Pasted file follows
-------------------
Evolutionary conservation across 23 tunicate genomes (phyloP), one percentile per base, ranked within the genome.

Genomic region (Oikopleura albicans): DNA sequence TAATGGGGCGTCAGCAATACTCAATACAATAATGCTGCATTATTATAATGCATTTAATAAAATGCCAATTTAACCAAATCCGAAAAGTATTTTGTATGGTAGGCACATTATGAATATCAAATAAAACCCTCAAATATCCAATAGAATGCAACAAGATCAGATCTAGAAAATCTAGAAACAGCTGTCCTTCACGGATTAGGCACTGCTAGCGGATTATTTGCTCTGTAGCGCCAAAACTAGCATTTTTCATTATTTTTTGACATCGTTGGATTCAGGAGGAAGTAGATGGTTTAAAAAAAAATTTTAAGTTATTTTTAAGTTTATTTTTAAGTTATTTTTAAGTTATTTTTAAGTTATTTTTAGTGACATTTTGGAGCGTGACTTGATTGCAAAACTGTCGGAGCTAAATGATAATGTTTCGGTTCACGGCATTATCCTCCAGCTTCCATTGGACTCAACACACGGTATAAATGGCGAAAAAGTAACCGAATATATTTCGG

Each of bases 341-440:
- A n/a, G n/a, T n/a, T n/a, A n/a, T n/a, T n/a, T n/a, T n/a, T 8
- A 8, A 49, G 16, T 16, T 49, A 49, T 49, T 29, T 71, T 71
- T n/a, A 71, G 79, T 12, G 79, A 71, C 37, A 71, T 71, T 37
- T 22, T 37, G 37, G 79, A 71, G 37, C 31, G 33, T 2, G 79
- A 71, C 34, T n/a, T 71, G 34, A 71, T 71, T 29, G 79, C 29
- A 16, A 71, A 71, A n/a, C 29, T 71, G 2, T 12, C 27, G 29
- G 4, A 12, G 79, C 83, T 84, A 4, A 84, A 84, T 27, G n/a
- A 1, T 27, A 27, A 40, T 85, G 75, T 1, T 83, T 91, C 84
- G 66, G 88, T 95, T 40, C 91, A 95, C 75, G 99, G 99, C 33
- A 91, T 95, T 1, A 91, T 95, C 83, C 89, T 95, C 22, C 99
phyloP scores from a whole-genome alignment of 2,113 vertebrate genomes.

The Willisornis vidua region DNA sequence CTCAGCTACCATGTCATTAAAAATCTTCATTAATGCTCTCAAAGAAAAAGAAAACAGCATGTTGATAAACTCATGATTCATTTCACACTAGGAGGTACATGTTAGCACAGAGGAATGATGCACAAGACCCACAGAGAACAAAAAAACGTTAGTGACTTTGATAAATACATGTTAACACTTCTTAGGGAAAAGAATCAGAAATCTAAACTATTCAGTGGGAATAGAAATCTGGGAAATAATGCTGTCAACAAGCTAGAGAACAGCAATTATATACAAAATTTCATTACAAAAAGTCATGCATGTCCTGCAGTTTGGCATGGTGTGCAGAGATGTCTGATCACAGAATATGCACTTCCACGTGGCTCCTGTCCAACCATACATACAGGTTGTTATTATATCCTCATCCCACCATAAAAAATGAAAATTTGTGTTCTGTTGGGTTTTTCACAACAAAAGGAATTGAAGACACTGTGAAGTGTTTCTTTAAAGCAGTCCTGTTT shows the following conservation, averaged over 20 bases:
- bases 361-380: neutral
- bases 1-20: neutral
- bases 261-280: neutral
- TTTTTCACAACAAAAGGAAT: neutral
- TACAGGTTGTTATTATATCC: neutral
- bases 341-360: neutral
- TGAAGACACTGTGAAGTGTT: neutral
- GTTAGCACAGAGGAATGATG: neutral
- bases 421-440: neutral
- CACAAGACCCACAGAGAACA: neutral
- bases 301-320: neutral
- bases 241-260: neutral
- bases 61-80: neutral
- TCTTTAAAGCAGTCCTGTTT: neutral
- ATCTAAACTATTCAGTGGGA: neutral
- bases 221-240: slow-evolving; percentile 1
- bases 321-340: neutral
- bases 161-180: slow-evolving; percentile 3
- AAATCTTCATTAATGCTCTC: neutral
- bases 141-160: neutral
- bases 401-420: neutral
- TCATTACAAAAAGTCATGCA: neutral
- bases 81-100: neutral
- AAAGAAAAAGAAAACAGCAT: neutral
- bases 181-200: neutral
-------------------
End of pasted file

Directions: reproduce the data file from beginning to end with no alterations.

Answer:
Evolutionary conservation across 23 tunicate genomes (phyloP), one percentile per base, ranked within the genome.

Genomic region (Oikopleura albicans): DNA sequence TAATGGGGCGTCAGCAATACTCAATACAATAATGCTGCATTATTATAATGCATTTAATAAAATGCCAATTTAACCAAATCCGAAAAGTATTTTGTATGGTAGGCACATTATGAATATCAAATAAAACCCTCAAATATCCAATAGAATGCAACAAGATCAGATCTAGAAAATCTAGAAACAGCTGTCCTTCACGGATTAGGCACTGCTAGCGGATTATTTGCTCTGTAGCGCCAAAACTAGCATTTTTCATTATTTTTTGACATCGTTGGATTCAGGAGGAAGTAGATGGTTTAAAAAAAAATTTTAAGTTATTTTTAAGTTTATTTTTAAGTTATTTTTAAGTTATTTTTAAGTTATTTTTAGTGACATTTTGGAGCGTGACTTGATTGCAAAACTGTCGGAGCTAAATGATAATGTTTCGGTTCACGGCATTATCCTCCAGCTTCCATTGGACTCAACACACGGTATAAATGGCGAAAAAGTAACCGAATATATTTCGG

Each of bases 341-440:
- A n/a, G n/a, T n/a, T n/a, A n/a, T n/a, T n/a, T n/a, T n/a, T 8
- A 8, A 49, G 16, T 16, T 49, A 49, T 49, T 29, T 71, T 71
- T n/a, A 71, G 79, T 12, G 79, A 71, C 37, A 71, T 71, T 37
- T 22, T 37, G 37, G 79, A 71, G 37, C 31, G 33, T 2, G 79
- A 71, C 34, T n/a, T 71, G 34, A 71, T 71, T 29, G 79, C 29
- A 16, A 71, A 71, A n/a, C 29, T 71, G 2, T 12, C 27, G 29
- G 4, A 12, G 79, C 83, T 84, A 4, A 84, A 84, T 27, G n/a
- A 1, T 27, A 27, A 40, T 85, G 75, T 1, T 83, T 91, C 84
- G 66, G 88, T 95, T 40, C 91, A 95, C 75, G 99, G 99, C 33
- A 91, T 95, T 1, A 91, T 95, C 83, C 89, T 95, C 22, C 99
phyloP scores from a whole-genome alignment of 2,113 vertebrate genomes.

The Willisornis vidua region DNA sequence CTCAGCTACCATGTCATTAAAAATCTTCATTAATGCTCTCAAAGAAAAAGAAAACAGCATGTTGATAAACTCATGATTCATTTCACACTAGGAGGTACATGTTAGCACAGAGGAATGATGCACAAGACCCACAGAGAACAAAAAAACGTTAGTGACTTTGATAAATACATGTTAACACTTCTTAGGGAAAAGAATCAGAAATCTAAACTATTCAGTGGGAATAGAAATCTGGGAAATAATGCTGTCAACAAGCTAGAGAACAGCAATTATATACAAAATTTCATTACAAAAAGTCATGCATGTCCTGCAGTTTGGCATGGTGTGCAGAGATGTCTGATCACAGAATATGCACTTCCACGTGGCTCCTGTCCAACCATACATACAGGTTGTTATTATATCCTCATCCCACCATAAAAAATGAAAATTTGTGTTCTGTTGGGTTTTTCACAACAAAAGGAATTGAAGACACTGTGAAGTGTTTCTTTAAAGCAGTCCTGTTT shows the following conservation, averaged over 20 bases:
- bases 361-380: neutral
- bases 1-20: neutral
- bases 261-280: neutral
- TTTTTCACAACAAAAGGAAT: neutral
- TACAGGTTGTTATTATATCC: neutral
- bases 341-360: neutral
- TGAAGACACTGTGAAGTGTT: neutral
- GTTAGCACAGAGGAATGATG: neutral
- bases 421-440: neutral
- CACAAGACCCACAGAGAACA: neutral
- bases 301-320: neutral
- bases 241-260: neutral
- bases 61-80: neutral
- TCTTTAAAGCAGTCCTGTTT: neutral
- ATCTAAACTATTCAGTGGGA: neutral
- bases 221-240: slow-evolving; percentile 1
- bases 321-340: neutral
- bases 161-180: slow-evolving; percentile 3
- AAATCTTCATTAATGCTCTC: neutral
- bases 141-160: neutral
- bases 401-420: neutral
- TCATTACAAAAAGTCATGCA: neutral
- bases 81-100: neutral
- AAAGAAAAAGAAAACAGCAT: neutral
- bases 181-200: neutral